People in Polaroids
Updated: Aug 13
Our very own Rebecca Pearce spent three months volunteering in Tanzania with charity organisation Raleigh International. While she was there, she used her love for photography to capture moments in her host home and her project, leaving them behind as keepsakes for the community that hosted her. Here she shares how she did it.
For as long as I can remember I have wanted to travel and contribute to the world in a positive way, either by helping others or working on environmental projects. I found myself wondering how I could combine this with photography.
I packed my bag with 50 Polaroid shots
I have always had an interest in snapshots – photographs that don’t necessarily follow the rules of composition and reflect unplanned events. Throughout university I looked into family albums and snapshots and it gave me an idea for a project I wanted to try out.
Before leaving for Tanzania on a Raleigh International placement helping educate communities on the importance of safe water and sanitation, I packed my camera with enough film for 50 shots.
I didn’t want to simply take shots of people and leave them with nothing to show for it.
Instead, I thought that by taking Polaroids and sharing these with the community that I lived with, it would have more of a personal approach and they would be able to have their own family album by the time I left.
Tanzania is an incredibly beautiful country with equally beautiful people. I planned to capture the culture, our project’s progression and the people that soon became my friends.
But a big challenge was integrating my photography with the community in a positive way.
When we first arrived, the community were unsure of us. We needed to build relationships and I didn’t feel comfortable taking photos of people without a level of trust. After all, I was living in a family home and I didn’t speak Swahili, as much as I tried. Luckily I always had my Tanzanian kaka (brother) Mauka, by my side.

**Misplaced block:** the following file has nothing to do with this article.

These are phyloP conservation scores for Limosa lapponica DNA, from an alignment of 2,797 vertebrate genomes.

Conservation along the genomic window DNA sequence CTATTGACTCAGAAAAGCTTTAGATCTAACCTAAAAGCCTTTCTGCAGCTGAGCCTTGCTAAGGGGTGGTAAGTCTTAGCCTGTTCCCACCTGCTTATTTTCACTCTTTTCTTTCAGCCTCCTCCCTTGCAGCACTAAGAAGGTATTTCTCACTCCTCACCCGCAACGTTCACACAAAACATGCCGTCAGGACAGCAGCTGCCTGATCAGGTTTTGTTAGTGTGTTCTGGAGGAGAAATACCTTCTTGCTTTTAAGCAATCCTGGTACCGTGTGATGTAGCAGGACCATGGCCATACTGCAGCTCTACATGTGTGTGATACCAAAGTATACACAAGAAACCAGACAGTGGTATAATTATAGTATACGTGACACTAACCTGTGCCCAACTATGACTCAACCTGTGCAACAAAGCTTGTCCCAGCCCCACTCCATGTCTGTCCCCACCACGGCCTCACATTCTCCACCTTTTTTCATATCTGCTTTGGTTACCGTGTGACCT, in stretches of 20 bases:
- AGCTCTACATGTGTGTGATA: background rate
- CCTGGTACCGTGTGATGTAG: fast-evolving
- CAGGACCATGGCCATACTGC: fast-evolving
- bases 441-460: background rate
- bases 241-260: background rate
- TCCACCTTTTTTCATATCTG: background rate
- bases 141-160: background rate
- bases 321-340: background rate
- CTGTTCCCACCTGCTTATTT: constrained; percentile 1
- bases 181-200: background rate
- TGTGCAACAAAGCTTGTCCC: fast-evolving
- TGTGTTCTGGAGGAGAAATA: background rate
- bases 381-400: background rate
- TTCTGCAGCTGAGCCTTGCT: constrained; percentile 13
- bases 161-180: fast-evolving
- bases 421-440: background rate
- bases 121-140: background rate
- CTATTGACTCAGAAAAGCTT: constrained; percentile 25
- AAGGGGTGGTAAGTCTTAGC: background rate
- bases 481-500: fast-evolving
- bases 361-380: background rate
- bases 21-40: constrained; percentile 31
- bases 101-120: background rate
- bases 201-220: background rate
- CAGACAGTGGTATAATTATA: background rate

Mauka is a great friend and was my rock during my time there. He was patient with trying to teach me the language and always translated when our family was around. Over the three months I was able to ease into taking photographs, and my struggle with the language was reason for laughter with my family.
Soon they grew used to how my camera was always by my side and asked me to take photos of them so frequently, it became natural.
What caught my eye
My favourite photograph has to be of my dada (sister) in the kitchen. This particular shot came out really well. I managed to snap her just as she was giggling and about to shut the door on me. I love that behind her you can see the wooden hut that was my family kitchen for three months.
The sun glares through the slats of the hut, illuminating the steam from the cooking pot. This photo reminds me of the sounds, smells and atmosphere at my host home daily and the time spent getting to know each other. It soon became my place of comfort that I couldn’t wait to return to after our day’s work.
And alongside these photos, I was getting snaps on my digital camera. I focused on portraits and one of my favourites was taken on the day we attended a wedding in the next village. The image is of a girl of about 5 years old with her baby sibling on her back.
This was a common sight to see in the community, with girls from a very young age given the responsibility to look after their siblings, often carrying them on their backs.
ICS opened my eyes to education
After returning from my placement with ICS I had a lot of time to reflect on my time spent in Tanzania and where I wanted to go next. My journey opened my eyes to the importance of education and mental health.
Not only did the placement point me in the direction I wanted to go in terms of work but it helped me reflect on my lifestyle and how I could contribute positively at home. I’ve developed skills I never knew I had, opened up fantastic opportunities for my future and helped make the world a better place.